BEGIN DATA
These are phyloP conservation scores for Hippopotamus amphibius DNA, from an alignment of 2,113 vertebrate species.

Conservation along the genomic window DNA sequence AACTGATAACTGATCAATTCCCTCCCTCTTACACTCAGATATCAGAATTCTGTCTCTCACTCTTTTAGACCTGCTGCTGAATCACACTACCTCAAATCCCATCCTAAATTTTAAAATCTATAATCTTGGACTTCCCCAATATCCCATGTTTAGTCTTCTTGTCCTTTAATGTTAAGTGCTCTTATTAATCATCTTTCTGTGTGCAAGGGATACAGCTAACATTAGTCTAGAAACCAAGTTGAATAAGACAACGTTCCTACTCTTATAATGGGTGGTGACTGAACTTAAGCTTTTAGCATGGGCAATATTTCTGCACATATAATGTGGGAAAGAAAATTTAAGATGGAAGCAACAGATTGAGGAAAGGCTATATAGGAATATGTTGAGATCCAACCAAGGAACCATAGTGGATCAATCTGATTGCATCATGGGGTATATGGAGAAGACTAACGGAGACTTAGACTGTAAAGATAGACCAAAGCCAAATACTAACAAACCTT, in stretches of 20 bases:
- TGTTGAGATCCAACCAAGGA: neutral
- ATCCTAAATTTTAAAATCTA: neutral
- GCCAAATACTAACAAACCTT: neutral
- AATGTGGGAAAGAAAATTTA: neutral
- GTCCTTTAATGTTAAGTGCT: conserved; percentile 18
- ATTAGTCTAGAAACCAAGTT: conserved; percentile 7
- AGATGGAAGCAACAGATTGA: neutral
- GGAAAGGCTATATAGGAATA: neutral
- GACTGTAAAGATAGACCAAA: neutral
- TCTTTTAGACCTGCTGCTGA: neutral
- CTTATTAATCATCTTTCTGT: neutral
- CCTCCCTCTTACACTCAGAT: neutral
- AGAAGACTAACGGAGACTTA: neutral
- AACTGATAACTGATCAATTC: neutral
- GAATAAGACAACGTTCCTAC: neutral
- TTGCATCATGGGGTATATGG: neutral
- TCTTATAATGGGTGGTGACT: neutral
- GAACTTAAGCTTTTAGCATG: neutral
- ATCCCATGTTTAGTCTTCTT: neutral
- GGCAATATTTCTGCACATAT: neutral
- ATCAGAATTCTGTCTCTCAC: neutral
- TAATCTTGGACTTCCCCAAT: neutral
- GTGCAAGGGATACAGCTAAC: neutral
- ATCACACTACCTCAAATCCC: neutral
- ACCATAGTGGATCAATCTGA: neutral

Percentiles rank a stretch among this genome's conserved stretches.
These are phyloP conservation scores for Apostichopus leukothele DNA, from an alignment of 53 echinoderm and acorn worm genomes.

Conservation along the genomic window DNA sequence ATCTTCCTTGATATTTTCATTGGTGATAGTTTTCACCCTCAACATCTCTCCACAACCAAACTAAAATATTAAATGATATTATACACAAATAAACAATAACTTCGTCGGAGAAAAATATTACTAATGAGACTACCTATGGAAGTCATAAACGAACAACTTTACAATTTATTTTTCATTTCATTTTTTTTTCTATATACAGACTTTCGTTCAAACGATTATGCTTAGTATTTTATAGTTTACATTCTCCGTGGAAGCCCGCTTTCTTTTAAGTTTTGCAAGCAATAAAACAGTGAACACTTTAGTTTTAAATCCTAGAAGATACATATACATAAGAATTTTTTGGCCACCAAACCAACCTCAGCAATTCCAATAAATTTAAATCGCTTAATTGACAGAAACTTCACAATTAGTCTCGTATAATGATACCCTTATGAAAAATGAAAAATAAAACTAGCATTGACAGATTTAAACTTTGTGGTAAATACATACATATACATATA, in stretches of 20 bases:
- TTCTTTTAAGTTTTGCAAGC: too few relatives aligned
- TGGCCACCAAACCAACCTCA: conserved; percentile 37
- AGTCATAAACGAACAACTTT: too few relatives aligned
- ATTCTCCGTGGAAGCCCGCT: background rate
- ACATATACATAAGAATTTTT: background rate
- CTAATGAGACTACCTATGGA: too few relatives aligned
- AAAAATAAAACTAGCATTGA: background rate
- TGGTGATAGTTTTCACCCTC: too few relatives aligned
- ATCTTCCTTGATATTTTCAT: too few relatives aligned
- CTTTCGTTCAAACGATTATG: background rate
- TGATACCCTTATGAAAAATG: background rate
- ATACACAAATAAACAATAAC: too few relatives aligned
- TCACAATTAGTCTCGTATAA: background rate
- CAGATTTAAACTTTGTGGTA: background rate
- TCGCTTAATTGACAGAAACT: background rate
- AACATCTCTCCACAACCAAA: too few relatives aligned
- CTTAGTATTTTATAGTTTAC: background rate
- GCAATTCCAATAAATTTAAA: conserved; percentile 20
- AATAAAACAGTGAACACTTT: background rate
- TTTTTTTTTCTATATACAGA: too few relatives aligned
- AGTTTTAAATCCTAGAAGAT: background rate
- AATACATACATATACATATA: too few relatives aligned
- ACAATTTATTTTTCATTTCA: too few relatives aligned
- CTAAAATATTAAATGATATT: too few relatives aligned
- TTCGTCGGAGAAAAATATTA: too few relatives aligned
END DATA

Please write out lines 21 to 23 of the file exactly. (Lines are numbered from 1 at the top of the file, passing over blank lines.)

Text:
- ATCCCATGTTTAGTCTTCTT: neutral
- GGCAATATTTCTGCACATAT: neutral
- ATCAGAATTCTGTCTCTCAC: neutral